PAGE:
QotD: July 10th, 2007

From Bruce Chatwin’s Songlines:

“In the Muqaddimah or ‘Universal History’, of Ibn Khaldun, a philosopher who surveyed the human condition from a nomadic viewpoint, we read: The Desert People are closer to being good than settled peoples because they are closer to the First State and are more removed from all the evil habits that have infected the hearts of settlers. By ‘desert people’, Ibn Khaldun means the Bedouin such as those he once recruited, as mercenaries from the heart of the Sahara, in the days of his warlike youth. Years later, when he had gazed into the slanting eyes of Tamerlane and witnessed the piles of skulls and smouldering cities, he, too, like the Old Testament prophets, felt the fearful anxiety of civilization, and looked back with longing to life in the tents. Ibn Khaldun based his system on the intuition that men decline, morally and physically, as they drift towards cities. The rigours of the desert, he suggested, had preceded the softness of cities. The desert was thus a reservoir of civilization, and desert peoples had the advantage over settlers because they were more abstemious, freer, braver, healthier, less bloated, less craven, less liable to submit to rotten laws, and altogether easier to cure.”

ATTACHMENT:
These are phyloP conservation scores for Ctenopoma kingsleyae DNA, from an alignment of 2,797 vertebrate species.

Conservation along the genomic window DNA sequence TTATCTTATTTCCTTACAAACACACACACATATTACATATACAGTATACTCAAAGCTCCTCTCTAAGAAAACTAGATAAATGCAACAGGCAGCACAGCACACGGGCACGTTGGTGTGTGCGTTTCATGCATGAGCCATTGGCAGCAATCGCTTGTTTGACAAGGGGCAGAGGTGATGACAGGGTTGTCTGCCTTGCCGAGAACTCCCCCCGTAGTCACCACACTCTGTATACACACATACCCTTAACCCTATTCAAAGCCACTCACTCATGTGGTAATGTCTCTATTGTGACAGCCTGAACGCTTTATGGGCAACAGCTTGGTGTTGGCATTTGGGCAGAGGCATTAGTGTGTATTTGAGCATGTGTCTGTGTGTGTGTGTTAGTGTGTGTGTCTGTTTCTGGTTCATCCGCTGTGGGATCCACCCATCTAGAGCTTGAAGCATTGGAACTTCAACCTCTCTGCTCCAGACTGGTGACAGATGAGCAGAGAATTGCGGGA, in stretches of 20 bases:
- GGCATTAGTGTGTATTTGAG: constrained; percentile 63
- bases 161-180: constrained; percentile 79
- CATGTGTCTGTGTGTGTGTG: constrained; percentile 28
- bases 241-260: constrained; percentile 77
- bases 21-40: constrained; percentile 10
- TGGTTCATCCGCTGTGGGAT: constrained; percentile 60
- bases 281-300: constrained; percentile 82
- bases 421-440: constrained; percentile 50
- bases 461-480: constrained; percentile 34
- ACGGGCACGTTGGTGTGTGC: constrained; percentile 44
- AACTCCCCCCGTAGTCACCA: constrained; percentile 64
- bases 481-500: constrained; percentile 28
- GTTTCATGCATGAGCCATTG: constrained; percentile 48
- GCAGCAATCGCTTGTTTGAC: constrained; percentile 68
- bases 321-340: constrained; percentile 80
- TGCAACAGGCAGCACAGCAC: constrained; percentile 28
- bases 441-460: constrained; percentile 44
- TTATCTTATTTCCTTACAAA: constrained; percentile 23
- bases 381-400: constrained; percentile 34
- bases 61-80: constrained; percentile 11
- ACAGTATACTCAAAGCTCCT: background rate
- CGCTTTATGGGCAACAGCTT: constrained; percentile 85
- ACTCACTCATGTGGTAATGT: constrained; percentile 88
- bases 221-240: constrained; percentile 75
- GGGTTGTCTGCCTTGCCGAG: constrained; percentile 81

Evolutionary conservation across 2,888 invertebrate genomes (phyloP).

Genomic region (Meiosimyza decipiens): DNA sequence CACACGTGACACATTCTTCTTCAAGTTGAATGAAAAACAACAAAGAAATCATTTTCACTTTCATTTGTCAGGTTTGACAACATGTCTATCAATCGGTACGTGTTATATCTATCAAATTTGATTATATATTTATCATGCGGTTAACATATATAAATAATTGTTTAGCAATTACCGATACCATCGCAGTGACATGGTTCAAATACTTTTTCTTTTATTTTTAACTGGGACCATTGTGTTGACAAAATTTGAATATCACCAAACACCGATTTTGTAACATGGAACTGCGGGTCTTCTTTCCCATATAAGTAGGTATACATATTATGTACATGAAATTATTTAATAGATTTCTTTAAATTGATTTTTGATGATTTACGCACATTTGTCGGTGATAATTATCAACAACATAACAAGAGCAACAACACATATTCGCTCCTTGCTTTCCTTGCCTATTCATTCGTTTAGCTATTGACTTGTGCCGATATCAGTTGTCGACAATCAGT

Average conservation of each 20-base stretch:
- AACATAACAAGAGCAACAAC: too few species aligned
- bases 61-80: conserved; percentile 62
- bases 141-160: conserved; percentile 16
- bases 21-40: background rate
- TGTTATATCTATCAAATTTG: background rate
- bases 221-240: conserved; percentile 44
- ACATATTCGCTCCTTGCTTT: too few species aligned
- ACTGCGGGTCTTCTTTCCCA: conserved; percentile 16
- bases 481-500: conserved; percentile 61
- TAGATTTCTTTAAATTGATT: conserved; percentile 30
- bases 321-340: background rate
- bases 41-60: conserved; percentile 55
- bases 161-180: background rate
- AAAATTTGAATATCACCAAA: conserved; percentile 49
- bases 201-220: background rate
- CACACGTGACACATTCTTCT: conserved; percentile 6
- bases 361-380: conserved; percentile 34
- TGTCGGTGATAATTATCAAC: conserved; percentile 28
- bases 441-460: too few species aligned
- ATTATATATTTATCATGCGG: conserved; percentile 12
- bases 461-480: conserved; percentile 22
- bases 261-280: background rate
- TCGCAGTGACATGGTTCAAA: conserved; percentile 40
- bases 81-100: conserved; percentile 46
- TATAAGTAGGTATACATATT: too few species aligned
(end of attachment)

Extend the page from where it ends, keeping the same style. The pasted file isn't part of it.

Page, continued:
1. come on now. We all know Ibn Kaldun was retarded. Is the author (or you) actually agreeing with him? The nomadic tribes of Arabia were absolutely barbaric. A never-ending cycle of lex talonis, blood debts, of raids and murders and retaliations, on and on and on. One of Prophet Muhammad’s great hopes for Islam was that it would unite all Arabs under the ‘tribe’ of Islam and end the centuries of tribal warfare, especially as more people were moving towards the city and as people massed in one place, it became even more crucial to live together in peace. Of course, Islam failed in that respect.

  2. Hmm, good point. I’ve not read Ibn Kaldun. The author (Chatwin) devotes whole chapters of his book to quotations he’s collected over the years supporting his findings in the Outback, that living in bare nature strips you of excess — basically it’s asceticism. I wrote down some other quotes that I liked too so I will post those eventually.

    But I see your point about Muhammad. Pan-Arabism, which might represent settlements, has always been the ideal though, and not reality…as you point out! Are the moderates pushing that line of reasoning?

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